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Optical Microscopy Application: Phase Contrast
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Optical Microscopy Application: Phase Contrast

Phase contrast was first utilized and described in 1934 by Frits Zernike. This optical microscopy technique enhances the contrast of transparent specimens, yielding high-contrast images of living cells, microorganisms, and other samples. The main advantage of the phase contrast technique is that living cells and tissues do not need to be killed, fixed, stained, or prepared in any way and can, in turn, be examined in their natural state. Analyzing and recording the dynamics of intricate biological processes becomes very easy with phase contrast optical microscopy.

Image Appearance

A typical phase contrast image has a neutral background and surrounding with varying contrast where light is altered by the specimen (Figure 1). Two very common effects seen in a phase contrast image are halo and shade-off patterns. These occur when the infinite-conjugate focal point does not match for the specimen and background. Although these are common and expected in phase contrast images, they diminish the appearances of details. In general, a bright phase contrast halo is typically visible at a boundary between strong and weak specimen features. These halos are evident due to the circular phase-retarding rings. Specialized objectives, known as apodizing phase contrast objectives, are manufactured to reduce this phenomenon.

Phase Contrast Image of Tissue Paper
Figure 1: Phase Contrast Image of Tissue Paper

Technical Details

The phase contrast technique translates extremely tiny variations in phase into a noticeable and corresponding amplitude change, and is evident in the difference of contrast in Figure 1. The most important concept of the phase contrast microscope design is the isolation of wavefronts, both surround (undiffracted) and diffracted, that arise from the specimen. To differentiate intensity profiles between a specimen and its surroundings, the undeviated light must be reduced and the phase retarded by a quarter-wave retardance. A brightfield illumination microscope can be upgraded to a brightfield-phase microscope with the introduction of two components to the optical train. For additional information on the brightfield technique, please read Optical Microscopy Application: Brightfield Illumination.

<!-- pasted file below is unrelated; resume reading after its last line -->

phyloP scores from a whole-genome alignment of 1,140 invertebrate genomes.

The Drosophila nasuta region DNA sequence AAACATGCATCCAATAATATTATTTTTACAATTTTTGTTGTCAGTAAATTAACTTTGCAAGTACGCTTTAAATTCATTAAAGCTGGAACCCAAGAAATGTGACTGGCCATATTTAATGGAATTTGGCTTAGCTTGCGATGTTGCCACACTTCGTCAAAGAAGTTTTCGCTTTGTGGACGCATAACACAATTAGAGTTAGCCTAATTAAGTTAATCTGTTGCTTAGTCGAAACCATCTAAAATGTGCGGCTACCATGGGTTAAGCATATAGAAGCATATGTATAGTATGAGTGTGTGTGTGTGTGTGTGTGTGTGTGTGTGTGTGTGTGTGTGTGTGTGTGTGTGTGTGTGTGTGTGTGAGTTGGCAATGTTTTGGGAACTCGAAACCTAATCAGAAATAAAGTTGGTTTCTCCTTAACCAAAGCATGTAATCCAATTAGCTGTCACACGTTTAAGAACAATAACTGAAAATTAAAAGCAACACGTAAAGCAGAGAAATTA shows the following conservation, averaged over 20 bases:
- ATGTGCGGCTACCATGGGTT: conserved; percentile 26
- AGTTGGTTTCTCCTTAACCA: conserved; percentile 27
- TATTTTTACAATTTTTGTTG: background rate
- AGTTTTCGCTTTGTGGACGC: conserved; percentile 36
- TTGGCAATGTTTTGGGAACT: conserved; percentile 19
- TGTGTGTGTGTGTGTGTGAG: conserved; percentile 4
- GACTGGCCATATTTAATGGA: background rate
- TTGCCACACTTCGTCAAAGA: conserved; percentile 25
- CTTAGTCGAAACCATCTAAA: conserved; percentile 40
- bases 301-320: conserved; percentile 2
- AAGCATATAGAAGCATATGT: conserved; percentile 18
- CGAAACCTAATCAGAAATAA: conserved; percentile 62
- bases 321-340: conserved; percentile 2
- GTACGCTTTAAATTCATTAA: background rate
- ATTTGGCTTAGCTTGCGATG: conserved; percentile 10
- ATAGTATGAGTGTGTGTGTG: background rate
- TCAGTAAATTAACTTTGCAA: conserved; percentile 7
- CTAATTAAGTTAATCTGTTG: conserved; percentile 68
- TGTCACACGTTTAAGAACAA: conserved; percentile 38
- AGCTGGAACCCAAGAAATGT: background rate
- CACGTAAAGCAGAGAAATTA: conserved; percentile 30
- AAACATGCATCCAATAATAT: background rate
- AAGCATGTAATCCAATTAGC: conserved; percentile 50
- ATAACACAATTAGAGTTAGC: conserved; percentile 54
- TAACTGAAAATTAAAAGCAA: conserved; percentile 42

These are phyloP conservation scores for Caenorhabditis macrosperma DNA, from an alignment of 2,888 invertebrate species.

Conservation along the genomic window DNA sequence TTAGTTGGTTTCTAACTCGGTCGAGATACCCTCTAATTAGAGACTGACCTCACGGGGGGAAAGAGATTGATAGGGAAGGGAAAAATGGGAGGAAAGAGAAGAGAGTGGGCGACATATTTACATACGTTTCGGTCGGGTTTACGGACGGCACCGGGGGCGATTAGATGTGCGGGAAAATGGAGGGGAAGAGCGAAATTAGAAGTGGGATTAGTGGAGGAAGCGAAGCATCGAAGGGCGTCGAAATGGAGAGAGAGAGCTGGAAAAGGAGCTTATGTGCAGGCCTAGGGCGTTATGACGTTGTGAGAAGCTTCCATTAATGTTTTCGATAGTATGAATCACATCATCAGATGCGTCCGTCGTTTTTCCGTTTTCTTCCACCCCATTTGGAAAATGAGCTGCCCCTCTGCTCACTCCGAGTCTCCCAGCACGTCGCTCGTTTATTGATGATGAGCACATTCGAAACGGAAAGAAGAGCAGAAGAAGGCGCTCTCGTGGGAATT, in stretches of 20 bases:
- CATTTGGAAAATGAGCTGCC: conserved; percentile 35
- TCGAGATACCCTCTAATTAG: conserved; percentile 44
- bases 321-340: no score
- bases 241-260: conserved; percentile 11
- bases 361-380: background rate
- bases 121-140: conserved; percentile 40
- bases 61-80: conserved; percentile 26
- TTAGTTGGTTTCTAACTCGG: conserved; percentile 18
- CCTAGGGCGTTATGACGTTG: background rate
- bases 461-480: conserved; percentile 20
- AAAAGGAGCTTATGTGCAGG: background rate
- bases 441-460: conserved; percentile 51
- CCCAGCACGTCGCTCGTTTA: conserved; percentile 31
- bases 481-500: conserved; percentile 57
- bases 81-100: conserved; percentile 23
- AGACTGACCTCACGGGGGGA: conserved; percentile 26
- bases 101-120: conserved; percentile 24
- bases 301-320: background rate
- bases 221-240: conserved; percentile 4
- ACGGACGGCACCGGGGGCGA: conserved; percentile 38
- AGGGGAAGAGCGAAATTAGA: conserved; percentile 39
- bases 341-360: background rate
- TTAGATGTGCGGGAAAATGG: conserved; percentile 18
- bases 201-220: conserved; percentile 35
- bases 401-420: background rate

1. Phase Plate: mounted on the rear of the objective, this plate selectively alters the phase and amplitude of the light passing through the specimen. Often, microscope objectives have a small ring etched into one of their glass elements to eliminate the need for additional elements.
  2. Condenser Annulus: opaque flat-black plate with an annular ring that is transparent, and positioned in the front focal plane. This results in the specimen being illuminated by a defocused, parallel light ray.
Optical Path of Phase Contrast Microscope
Figure 2: Optical Path of Phase Contrast Microscope

Additional optical microscopy applications include brightfield illumination, darkfield illumination, fluorescence, and differential interference contrast.

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Brightfield illumination yields dark objects on a bright background. The simplicity of this technique is the main reason why it is so popular in optical microscopy.

Long working distance microscopy objectives for the UV, visible, or IR spectrum from manufacturers such as Mitutoyo, Olympus, or Nikon.

Available with stainless steel, burnished steel, or brass leaves in standard or zero aperture versions. Create aperture diameters from 0.0 - 225.0mm.

Phase contrast enhances the contrast of transparent specimens, yielding high-contrast images of living cells, microorganisms, and other samples. Learn how to analyze and record the dynamics of intricate biological processes.

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